Esthetic dental perception comparisons between 2D- and 3D-simulated dental discrepancies.
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STATEMENT OF PROBLEM: Intraoral scanners (IOSs), facial scanners (FSs), and computer-aided design (CAD) software programs have become powerful tools for treatment planning. However, discrepancies in perception regarding 2-dimensional (2D) or 3-dimensional (3D) simulations by dentists, dental students, and laypeople have not been analyzed. PURPOSE: The purpose of this observational study was to analyze the perceptions of laypersons, dental students, and dentists regarding disparities of the maxillary dental midline and the occlusal plane when analyzing the dental discrepancies on 2D- and 3D-clinical simulations. MATERIAL AND METHODS: A female model was digitized by using an FS, IOS, and a full-face smile photograph. Dental discrepancies were simulated by using a 2D photograph (2D group) and 3D scan (3D group) of the model. In both simulation groups, 2 subgroups were produced. The occlusal plane of the first subgroup was modified in 1-degree increments without changing the dental midline or the position of the maxillary dental incisors. In the second subgroup, the occlusal plane was modified by using the same increments, but the maxillary central incisors and dental midline were altered to match the inclination of the occlusal plane. A total of 300 participants (N=300) were asked to rate the 2D images (N=12) and 3D videos (N=12) on a 1-to-6 scale and answer a questionnaire. Ordinal logistic regression was used to analyze the ratings. RESULTS: The ratings decreased with the increased tilt of the occlusal plane, and the layperson group gave consistently higher ratings than the other 2 groups. For dentists, the odds of giving a higher versus lower rating decreased by almost a half for each degree of tilt. However, for students, that effect was diminished by a positive interaction term, and for laypersons, the effect was even less. Students gave similar ratings to dentists, but laypersons gave higher ratings. As the age of the participants increased, however, the ratings also increased. The use of 3D versus 2D images had a positive effect on the ratings, but the effect decreased for the student observers and decreased even further for laypersons. Furthermore, midline alteration led to higher ratings but also resulted in worsening of the odds ratio for the tilt. Seventy percent of the dentists, 57% of the dental students, and 52% of the laypersons preferred 2D simulations to 3D simulations. CONCLUSIONS: Dentists, dental students, and laypersons decreased their ratings with increased inclination of the occlusal plane; however, laypersons still graded all the 2D and 3D images as esthetically pleasant, giving consistently higher ratings than the dentists and dental students. Overall, 3D simulations obtained higher ratings than 2D images, but the positive effect decreased for the student observers and decreased even further for laypersons.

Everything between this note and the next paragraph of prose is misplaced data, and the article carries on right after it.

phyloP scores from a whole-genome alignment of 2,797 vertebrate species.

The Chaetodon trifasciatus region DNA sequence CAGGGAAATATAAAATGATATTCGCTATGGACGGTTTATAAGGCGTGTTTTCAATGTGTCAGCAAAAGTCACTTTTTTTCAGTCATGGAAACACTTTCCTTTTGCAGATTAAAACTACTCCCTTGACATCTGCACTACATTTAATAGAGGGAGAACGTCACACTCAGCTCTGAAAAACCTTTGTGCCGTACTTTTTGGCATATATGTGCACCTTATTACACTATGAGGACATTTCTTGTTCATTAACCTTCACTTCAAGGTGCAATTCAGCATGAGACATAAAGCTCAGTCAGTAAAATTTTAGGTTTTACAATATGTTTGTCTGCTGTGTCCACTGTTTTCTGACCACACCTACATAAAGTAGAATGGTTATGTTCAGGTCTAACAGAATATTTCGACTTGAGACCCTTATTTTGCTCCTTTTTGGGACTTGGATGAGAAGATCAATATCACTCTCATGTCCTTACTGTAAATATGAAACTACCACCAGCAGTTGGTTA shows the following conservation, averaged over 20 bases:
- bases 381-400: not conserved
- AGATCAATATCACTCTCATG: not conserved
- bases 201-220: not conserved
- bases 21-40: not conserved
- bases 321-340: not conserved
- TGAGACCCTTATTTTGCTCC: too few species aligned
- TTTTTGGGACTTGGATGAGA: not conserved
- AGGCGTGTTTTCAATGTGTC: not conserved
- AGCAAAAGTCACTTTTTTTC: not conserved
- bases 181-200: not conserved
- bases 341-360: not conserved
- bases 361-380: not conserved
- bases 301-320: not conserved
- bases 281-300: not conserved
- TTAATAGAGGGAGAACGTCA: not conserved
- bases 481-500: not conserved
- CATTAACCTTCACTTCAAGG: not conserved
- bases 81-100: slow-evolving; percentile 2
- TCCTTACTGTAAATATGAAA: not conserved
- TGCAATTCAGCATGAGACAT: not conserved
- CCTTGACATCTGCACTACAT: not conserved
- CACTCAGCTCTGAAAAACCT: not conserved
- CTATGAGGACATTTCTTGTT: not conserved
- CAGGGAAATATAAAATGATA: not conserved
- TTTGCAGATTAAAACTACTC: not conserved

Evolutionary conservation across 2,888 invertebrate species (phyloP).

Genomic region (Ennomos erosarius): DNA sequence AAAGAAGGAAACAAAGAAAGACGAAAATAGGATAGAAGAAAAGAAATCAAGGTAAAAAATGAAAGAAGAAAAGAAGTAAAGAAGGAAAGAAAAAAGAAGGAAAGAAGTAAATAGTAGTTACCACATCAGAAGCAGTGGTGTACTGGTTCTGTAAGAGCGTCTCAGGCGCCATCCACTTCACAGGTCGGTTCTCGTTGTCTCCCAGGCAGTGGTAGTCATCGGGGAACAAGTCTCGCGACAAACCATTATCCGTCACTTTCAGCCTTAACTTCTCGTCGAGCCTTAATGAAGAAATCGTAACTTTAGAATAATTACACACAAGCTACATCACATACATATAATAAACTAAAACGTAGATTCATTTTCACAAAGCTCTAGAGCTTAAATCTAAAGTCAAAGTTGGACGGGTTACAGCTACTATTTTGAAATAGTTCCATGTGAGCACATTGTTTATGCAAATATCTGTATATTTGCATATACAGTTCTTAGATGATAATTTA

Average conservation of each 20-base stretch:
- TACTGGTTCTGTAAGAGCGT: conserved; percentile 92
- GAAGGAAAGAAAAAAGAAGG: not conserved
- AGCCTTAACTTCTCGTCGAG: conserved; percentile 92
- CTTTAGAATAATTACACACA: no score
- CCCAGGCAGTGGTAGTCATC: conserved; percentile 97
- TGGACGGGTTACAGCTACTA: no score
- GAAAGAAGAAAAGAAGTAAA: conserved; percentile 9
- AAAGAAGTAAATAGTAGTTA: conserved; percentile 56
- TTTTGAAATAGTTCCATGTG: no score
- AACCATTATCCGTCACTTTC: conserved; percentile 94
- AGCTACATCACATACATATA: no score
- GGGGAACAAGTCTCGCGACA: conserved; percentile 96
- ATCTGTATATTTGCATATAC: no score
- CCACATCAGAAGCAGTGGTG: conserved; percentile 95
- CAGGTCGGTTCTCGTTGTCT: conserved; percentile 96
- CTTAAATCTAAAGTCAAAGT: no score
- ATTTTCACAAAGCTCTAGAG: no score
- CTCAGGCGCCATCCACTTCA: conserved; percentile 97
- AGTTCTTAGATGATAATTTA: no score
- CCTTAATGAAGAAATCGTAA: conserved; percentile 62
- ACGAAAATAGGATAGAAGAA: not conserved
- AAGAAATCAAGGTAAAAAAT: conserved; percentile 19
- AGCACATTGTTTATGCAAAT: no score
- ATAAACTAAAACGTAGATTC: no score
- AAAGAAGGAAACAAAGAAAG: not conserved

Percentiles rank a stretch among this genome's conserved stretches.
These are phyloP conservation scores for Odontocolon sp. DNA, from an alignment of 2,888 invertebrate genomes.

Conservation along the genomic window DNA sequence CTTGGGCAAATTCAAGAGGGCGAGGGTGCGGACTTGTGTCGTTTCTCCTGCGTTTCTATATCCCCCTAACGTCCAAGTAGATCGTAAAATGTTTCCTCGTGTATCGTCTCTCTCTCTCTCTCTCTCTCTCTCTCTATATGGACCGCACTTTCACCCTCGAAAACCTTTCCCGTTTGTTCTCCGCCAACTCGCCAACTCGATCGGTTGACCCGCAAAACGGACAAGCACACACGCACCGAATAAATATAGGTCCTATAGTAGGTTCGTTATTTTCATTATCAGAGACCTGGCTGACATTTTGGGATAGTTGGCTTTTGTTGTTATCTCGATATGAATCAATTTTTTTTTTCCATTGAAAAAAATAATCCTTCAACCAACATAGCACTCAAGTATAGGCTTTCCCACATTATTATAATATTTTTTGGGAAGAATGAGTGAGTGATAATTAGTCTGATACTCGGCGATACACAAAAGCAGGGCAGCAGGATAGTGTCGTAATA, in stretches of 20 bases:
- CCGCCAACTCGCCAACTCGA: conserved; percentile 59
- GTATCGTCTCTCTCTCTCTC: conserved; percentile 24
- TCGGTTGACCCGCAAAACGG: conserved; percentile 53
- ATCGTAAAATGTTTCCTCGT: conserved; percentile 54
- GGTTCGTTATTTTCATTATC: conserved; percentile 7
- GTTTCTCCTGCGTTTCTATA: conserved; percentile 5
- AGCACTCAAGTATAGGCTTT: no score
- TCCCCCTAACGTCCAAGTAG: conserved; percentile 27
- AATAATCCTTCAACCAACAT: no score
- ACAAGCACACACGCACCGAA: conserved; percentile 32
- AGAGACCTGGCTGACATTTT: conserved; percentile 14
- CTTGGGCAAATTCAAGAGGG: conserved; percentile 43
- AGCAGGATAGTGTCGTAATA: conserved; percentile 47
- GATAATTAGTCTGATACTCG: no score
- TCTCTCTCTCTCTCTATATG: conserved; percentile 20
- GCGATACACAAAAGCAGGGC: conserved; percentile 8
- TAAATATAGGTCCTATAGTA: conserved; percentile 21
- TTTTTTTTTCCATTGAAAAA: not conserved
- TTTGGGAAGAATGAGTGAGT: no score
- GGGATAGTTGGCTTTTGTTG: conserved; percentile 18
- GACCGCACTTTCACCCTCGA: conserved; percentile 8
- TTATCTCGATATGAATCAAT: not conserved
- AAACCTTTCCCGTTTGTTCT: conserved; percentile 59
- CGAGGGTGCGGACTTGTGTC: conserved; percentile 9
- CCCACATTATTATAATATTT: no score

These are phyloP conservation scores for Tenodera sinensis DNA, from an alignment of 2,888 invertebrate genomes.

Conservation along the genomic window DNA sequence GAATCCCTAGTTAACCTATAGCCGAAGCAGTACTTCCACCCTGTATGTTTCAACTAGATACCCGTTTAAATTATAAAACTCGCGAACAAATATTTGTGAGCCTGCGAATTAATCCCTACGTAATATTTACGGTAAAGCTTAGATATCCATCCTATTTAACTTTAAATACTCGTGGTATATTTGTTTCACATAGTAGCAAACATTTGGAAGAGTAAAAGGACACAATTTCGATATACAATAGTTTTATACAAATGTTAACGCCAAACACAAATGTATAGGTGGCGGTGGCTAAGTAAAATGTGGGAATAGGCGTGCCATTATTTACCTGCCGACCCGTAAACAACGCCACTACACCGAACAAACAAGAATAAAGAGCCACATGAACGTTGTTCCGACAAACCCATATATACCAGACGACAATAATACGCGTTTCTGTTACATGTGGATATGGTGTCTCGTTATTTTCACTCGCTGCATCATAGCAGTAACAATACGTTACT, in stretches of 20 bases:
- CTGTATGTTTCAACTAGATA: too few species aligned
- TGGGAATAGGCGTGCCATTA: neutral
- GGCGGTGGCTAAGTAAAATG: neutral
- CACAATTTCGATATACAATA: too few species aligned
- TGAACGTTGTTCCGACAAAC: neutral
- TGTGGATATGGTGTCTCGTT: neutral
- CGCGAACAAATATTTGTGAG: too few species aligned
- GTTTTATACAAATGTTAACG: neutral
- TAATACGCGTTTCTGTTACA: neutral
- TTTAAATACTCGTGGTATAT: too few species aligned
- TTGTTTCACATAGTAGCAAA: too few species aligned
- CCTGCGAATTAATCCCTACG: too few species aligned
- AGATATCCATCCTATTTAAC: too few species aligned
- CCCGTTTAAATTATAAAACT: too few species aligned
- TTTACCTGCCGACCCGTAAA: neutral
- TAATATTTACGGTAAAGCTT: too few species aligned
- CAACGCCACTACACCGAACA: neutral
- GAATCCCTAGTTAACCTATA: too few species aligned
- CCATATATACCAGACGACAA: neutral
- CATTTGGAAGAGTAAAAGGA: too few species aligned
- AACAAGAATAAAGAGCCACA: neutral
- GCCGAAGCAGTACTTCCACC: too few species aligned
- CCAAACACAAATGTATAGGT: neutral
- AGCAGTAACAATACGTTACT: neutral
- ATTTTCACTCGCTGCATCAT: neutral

author list (cited authors)
Revilla-León, M., Campbell, H. E., Meyer, M. J., Umorin, M., Sones, A., & Zandinejad, A.
complete list of authors
Revilla-León, Marta||Campbell, Hayley E||Meyer, Matthew J||Umorin, Mikhail||Sones, Amerian||Zandinejad, Amirali